Sample Name: Arthroscopy, Arthrotomy, Bankart lesion repair
Description: Diagnostic arthroscopy exam under anesthesia, left shoulder. Debridement of chondral injury, left shoulder. Debridement, superior glenoid, left shoulder. Arthrotomy. Bankart lesion repair. Capsular shift, left shoulder (Mitek suture anchors; absorbable anchors with nonabsorbable sutures).
(Medical Transcription Sample Report)
TITLE OF OPERATION:
1. Diagnostic arthroscopy exam under anesthesia, left shoulder.
2. Debridement of chondral injury, left shoulder.
3. Debridement, superior glenoid, left shoulder.
5. Bankart lesion repair.
6. Capsular shift, left shoulder (Mitek suture anchors; absorbable anchors with nonabsorbable sutures).
INDICATION FOR SURGERY: The patient was seen multiple times preoperatively and found to have chronic instability of her shoulder. Risks and benefits of the procedure had been discussed in length including but not exclusive of infection, nerve or artery damage, stiffness, loss of range of motion, incomplete relief of pain, continued instability, recurrent instability, medical complications, surgical complications, and anesthesia complications. The patient understood and wishes to proceed.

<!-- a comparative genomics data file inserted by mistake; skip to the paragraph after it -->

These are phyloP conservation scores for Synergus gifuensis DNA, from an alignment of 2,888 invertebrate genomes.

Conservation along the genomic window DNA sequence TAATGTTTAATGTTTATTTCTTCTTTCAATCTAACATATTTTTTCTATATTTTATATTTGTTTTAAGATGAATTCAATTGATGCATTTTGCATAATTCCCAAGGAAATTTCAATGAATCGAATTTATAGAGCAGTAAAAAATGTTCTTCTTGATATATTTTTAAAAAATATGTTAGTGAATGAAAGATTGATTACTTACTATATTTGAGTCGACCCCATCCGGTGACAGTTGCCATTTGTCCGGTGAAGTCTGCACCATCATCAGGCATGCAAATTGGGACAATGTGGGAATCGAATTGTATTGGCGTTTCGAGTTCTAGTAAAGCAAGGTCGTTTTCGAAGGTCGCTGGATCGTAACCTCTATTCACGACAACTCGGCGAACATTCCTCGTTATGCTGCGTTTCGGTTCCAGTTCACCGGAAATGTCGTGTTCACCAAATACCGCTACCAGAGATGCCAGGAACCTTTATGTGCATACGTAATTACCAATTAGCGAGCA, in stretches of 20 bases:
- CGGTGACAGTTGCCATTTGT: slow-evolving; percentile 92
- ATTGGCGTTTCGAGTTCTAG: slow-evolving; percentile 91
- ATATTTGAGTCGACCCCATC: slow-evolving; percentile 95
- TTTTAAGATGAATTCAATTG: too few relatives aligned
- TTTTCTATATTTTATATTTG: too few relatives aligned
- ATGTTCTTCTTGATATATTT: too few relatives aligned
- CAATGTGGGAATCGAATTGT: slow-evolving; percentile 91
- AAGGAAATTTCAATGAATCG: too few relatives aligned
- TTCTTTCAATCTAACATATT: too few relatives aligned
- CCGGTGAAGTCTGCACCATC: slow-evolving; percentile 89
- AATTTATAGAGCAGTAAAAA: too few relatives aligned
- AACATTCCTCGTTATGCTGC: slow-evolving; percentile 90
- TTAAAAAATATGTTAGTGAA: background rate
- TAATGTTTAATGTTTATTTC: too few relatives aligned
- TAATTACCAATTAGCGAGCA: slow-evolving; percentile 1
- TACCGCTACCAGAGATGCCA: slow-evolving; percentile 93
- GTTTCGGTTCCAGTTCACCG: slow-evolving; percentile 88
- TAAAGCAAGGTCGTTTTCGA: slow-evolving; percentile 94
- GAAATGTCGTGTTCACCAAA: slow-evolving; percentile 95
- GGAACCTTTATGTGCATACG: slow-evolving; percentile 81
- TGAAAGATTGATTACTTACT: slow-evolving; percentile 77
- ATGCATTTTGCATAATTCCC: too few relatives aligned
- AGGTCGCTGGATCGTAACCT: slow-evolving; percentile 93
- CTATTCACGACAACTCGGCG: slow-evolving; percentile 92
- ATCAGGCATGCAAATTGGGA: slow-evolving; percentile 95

1. Anterior instability, left shoulder.
2. Grade 4 chondromalacia, 10% humeral head, chondral defect 1 cm squared, left shoulder.
3. Type 1 superior labrum anterior and posterior lesion, left shoulder.
4. Anteroinferior glenoid erosions 10% bony surface, left shoulder.
5. Bankart lesion, left shoulder.
PROCEDURE: The patient was placed in a supine position and both shoulders examined systematically. She had full range of motion with no joint adhesions. She had equal range of motion bilaterally. She had Hawkins 2 anteriorly and posteriorly in both shoulders with a grade 1 sulcus sign in both shoulders. This was the same when the arm was in neutral or in external rotation. The patient was then turned to right lateral decubitus position, axillary roll was placed, and beanbag was inflated. Peroneal nerve was well protected. All bony prominences were well protected.
The left upper extremity was then prepped and draped in the usual sterile fashion. The patient was given antibiotics well before the start of the procedure to decrease the risk of infection. The arm was placed in a arm holder with 10 pounds of traction. A posterior portal was created in the usual manner by isolating gently with the spinal needle, it was insufflated with 30 cubic centimeters of saline. A small incision was made after infiltrating the skin with Marcaine and epinephrine. The scope was introduced into the shoulder with no difficulty. It was then examined systematically. The patient did have diffuse synovitis throughout her shoulder. Her posterior humeral head showed an enlarged bold spot with some other areas of chondromalacia on the posterior head. She also had an area 1 cm in diameter, which was on more central portion of the head and more inferiorly which appeared to be more of an impaction-type injury. This had some portions of fibrillated and loose cartilage, hanging from the edges. These were later debrided, but the dissection was proximally 10 to 15% of the humeral surface.